Depression: It's your choice to choose to be depressed
17th September, 20130 Comments
From an early age I often had feelings that I couldn’t explain. I just didn’t feel right. I referred to it as being low, in fact I can remember people commenting on my mood and I imagine my feelings were reflected in my physiology. As a very out going young boy who played sport, was in school plays and who loved to show off, there were days when these thoughts and feelings were debilitating. I now know what it was. Depression.
My love to perform continued and I graduated from drama school in 1997. I was lucky enough to land a leading role in ITV’s London Burning, from then on I continuously worked for 7 years, earning good money and having a great time. When I think back to these times, it is hard to remember the bad days and I wouldn’t recommend anyone doing it, but I do remember days when I had time off and I didn’t do anything constructive. I just stayed in bed. Probably with a hangover!
A few years later I suffered some career setbacks, and what seemed like a career that was on it’s way up, had suddenly become stagnant. I experienced some bad luck and also made some decisions that were poor. I have subsequently learnt from those decisions.
I lost all belief in myself, I had no drive, no confidence to answer phone calls or even speak to friends or family, I didn’t want to open post. Auditions were pointless. I had no fire in me, I used to be able to produce confidence and have plenty of energy when casting, but it had gone. I was in a rut and I couldn’t get out. In fact the day I realised that I needed help when I was walking around the centre of London thinking about getting on tubes and buses on that horrendous day, 7th July 2005. I am so glad that I decided to take action and made the choice to change how I communicated with myself.
I spoke to a friend who had seen an NLP practitioner for similar reasons and asked for his number, I made the call and arranged 3 sessions. On reflection, I think that was the starting point of my decision to choose happiness, not depression.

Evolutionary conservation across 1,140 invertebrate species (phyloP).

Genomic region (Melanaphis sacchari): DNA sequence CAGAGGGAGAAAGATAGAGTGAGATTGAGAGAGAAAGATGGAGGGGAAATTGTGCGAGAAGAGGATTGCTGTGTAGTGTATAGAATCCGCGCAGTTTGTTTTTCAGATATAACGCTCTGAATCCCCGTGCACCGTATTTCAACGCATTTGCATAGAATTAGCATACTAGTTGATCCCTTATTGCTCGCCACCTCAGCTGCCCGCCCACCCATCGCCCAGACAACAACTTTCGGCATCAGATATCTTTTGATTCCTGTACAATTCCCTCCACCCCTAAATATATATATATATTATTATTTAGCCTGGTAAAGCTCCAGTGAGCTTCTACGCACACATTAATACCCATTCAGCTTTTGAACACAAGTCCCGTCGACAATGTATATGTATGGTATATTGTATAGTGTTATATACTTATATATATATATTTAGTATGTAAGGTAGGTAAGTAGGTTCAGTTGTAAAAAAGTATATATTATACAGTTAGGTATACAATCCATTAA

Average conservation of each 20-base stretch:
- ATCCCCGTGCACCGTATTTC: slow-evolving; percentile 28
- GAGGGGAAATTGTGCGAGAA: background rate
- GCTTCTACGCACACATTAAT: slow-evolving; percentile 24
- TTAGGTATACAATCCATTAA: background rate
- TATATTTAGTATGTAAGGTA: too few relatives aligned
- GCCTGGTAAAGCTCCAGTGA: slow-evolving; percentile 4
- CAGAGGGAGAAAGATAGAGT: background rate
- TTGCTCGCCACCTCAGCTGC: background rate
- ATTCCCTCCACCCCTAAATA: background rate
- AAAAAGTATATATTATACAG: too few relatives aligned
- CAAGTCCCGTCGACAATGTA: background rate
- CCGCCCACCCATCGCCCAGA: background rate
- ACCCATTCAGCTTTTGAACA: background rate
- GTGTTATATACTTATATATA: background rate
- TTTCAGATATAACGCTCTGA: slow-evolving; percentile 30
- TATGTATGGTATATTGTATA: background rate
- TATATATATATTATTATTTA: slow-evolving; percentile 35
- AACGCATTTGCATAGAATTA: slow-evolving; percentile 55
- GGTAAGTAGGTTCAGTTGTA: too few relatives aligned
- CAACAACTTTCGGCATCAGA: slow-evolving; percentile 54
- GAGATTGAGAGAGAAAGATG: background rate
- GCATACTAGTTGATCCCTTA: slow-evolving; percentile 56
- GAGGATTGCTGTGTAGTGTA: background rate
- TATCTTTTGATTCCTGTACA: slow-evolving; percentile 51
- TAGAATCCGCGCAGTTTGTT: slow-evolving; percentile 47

He took me through processes and coaching conversations that I now know to be quite routine. I understood what I wanted with clarity, I was able to be specific and without my knowing it, I had set a compelling outcome.
I was back, the belief and confidence had been re-gained. So much so that the next 4 auditions I went for, I got. Luckily enough, they were for lucrative jobs, and I ended up earning a considerable amount of money. It was then that I decided to invest that money into becoming the best coach I could be.
I am very proud of the choices that I made, but what I want to be known is that although I had help to change the way I communicated with myself back in 2005. I still now sometimes experience the low coming on. However I never allow it transform into depression. I make a choice, to change the way I think and feel about myself, my circumstances and my state of mind. I have learnt many tools and techniques to do this, and I can help anyone do the same.
One of the most important ways to do this is to become aware of what depression is. How you represent it to yourself, and how it shows up. Obviously not every one experiences depression, but research has shown it effects 1 in 4 people, so having the ability and awareness to control it, will be the difference that makes the difference.
There is no off the shelf, one size fits all solution, because everyone works differently. There is however a way to help anyone communicate with themselves properly, and choose to go for what they really want, rather than choosing to be depressed.
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Tracey Hutchinson, MSc, NLP Master Practitioner, Cert ManagementMarch 12th, 2017